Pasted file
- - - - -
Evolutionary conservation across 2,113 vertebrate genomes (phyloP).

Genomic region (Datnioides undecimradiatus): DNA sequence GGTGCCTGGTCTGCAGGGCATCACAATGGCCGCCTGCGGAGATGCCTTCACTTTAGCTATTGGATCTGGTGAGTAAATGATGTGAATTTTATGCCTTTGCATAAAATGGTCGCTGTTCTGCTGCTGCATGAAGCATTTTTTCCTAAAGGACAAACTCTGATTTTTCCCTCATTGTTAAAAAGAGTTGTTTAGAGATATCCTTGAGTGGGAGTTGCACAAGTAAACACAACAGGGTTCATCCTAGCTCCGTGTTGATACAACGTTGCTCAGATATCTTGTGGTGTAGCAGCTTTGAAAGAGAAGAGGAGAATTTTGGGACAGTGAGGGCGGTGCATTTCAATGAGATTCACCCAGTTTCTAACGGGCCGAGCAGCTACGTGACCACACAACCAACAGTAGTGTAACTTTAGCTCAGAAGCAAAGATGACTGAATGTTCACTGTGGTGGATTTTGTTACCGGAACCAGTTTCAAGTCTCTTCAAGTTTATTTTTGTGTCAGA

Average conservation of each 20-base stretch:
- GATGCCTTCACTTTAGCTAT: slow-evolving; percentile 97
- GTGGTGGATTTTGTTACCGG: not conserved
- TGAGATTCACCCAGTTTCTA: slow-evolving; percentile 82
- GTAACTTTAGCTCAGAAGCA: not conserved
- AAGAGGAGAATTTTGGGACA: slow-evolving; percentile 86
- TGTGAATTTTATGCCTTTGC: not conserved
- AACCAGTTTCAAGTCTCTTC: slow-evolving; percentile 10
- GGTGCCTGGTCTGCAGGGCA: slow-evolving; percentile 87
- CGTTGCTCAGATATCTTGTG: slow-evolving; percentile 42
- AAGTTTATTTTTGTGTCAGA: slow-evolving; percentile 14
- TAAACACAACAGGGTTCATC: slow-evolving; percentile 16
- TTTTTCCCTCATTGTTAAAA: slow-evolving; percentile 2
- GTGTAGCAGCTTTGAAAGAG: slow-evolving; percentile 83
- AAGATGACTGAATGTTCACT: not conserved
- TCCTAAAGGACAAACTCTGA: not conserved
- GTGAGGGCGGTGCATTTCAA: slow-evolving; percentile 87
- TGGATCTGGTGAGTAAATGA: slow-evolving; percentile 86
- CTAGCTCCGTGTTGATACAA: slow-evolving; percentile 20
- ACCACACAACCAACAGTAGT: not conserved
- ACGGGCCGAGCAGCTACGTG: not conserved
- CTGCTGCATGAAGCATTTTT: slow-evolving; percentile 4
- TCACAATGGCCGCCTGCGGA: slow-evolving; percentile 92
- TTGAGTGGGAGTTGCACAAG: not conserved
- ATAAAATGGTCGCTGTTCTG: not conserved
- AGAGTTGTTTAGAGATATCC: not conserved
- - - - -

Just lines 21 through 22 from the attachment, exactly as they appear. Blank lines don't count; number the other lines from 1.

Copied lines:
- CTAGCTCCGTGTTGATACAA: slow-evolving; percentile 20
- ACCACACAACCAACAGTAGT: not conserved